SharePoint Query Rules, Part 5

The Basics

Mikael Svenson

by Mikael Svenson on 6/13/2014

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This is the fifth episode in the series “SharePoint Search Queries Explained - The Series." See the intro post for links to all episodes.

I want to start out by saying that Query Rules Rule!! And in a big way!

If you are coming from SharePoint 2010 and used keywords for synonyms and best bets in search, then Query Rules is the brand new revved up engine that took its place. Think an old Toyota with a 1.4l engine, being replaced by a Tesla Model S (or The Expendables without steroids).

So what is a query rule exactly? When a search query is being executed, one or more query rules can based on specified conditions and intercept the query to take actions on it.

The available actions are:

  1. Add promoted results (Best Bets in 2010)
  2. Add one or more result blocks, which are additional groups of results or side results to the original result
  3. Rewrite the query
  4. Change the sorting or ranking of the results

Promoted Results

A promoted result is an authored result that is added to the top of the search results. For example, if a user searches for search blog, you can show a link or banner pointing to this blog, at the top of the results.

For the promoted result, you add a title, the URL, and a description. You may also check the option to show it as a banner, and it will then load the URL content in an iframe instead.

The result of the above promoted result will be displayed above the regular results.

The use cases are many, and it’s possible to override the way it displays with either a custom display template or CSS overrides.

Result Blocks

Out of the box, SharePoint comes with a whole list of pre-defined query rules that will add result blocks based on trigger words. One of them will trigger on the term blog anywhere in the query and list items based on the blog web template in SharePoint.

Executing the same search search blog as in the previous sample, below the prompted result, you now get a block showing blog content hits from SharePoint. And below the block, you get regular results. Something to note about result blocks is that they don’t have to appear at the top. This particular one will actually move down in the results if no one ever clicks on the items inside the block region. And eventually it will move out of page 1, etc.  This means that the users decide if the block is important--not the person creating the rule (unless it’s chosen to always appear at the top).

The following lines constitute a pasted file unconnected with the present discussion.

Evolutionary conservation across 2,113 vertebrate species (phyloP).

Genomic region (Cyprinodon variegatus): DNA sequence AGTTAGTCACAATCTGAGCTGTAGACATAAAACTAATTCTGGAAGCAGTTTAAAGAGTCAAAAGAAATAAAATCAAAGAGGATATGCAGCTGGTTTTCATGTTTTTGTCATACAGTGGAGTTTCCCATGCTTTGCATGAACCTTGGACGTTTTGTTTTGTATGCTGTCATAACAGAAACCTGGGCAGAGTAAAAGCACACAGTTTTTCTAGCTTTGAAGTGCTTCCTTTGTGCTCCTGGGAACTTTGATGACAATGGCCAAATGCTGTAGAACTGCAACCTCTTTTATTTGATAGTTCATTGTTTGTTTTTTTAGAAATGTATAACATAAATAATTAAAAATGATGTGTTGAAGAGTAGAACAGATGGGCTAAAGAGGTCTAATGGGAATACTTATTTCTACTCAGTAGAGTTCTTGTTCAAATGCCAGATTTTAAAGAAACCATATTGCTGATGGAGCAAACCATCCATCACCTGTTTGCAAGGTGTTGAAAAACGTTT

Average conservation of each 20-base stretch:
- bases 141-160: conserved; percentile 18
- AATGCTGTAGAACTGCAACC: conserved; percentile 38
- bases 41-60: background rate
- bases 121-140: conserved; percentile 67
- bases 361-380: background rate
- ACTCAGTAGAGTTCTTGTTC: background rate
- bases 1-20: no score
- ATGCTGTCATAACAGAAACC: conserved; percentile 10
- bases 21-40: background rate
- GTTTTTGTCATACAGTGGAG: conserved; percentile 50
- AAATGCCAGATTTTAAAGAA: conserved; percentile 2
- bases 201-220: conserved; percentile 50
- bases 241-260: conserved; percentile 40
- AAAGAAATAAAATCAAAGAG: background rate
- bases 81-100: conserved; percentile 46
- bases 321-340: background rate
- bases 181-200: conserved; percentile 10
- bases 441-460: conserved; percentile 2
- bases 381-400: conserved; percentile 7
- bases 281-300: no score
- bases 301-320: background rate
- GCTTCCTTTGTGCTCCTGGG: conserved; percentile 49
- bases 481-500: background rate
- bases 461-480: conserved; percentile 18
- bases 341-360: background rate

Rewrite the query

In the above example with the blog result block, a query rewrite is actually occurring: {subjectTerms} WebTemplate=blog. It uses the original query and adds a property query to limit results from WebTemplate equals blog.

That’s all there is to it, and you have the full list of query variables at your disposal, as well. If you’ve been reading the previous posts in this series, it should start to come together, and you are getting close to being able to turn business rules into query rules--which coincidentally happens to be my #1 favorite search slogan.

It is also possible to use query rules for synonym expansion where you trigger on a term and then add one or more terms. For example, if someone searches for Puzzlepart, you may want to rewrite the query as:

puzzlepart OR pzl OR puzlepart OR puzzelpart

to include any acronyms or spelling mistakes.

Change sorting or ranking

In addition to rewriting the search queries, a query rule can also change the sorting or ranking of the results. Say you want your blog posts to appear with the newest first, then sort on LastModifiedTime in descending order.

As with result sources, query rules can be created at the Search Service Application (tenant) level, site collection level, and site level. Where you create them depends on how much you want to reuse their logic. By default you get a lot of rules out the box, attached to the out-of-the-box result sources. I recommend heading over to a query rule settings page near you to take a look at the existing rules and familiarize yourself with them.

It is also possible to set a start and end date for a rule, which means you can have the promoted result about the upcoming summer party only appear up until the party is over.

Local SharePoint Results have the most rules included by far, and you might find that the rules trigger on your custom search sites without you wanting them to. The quickest solution to this is to create your own result source, equal to that one of Local SharePoint Results, and use that source as your basis. Then you can add one and one rule as you see the need.

Query Rules Rule!

Hopefully after reading this you should have a brief overview of what query rules are and what they can do for you. In the next episodes I will cover more in-depth how to use the different options of query rules.


Topic: Search

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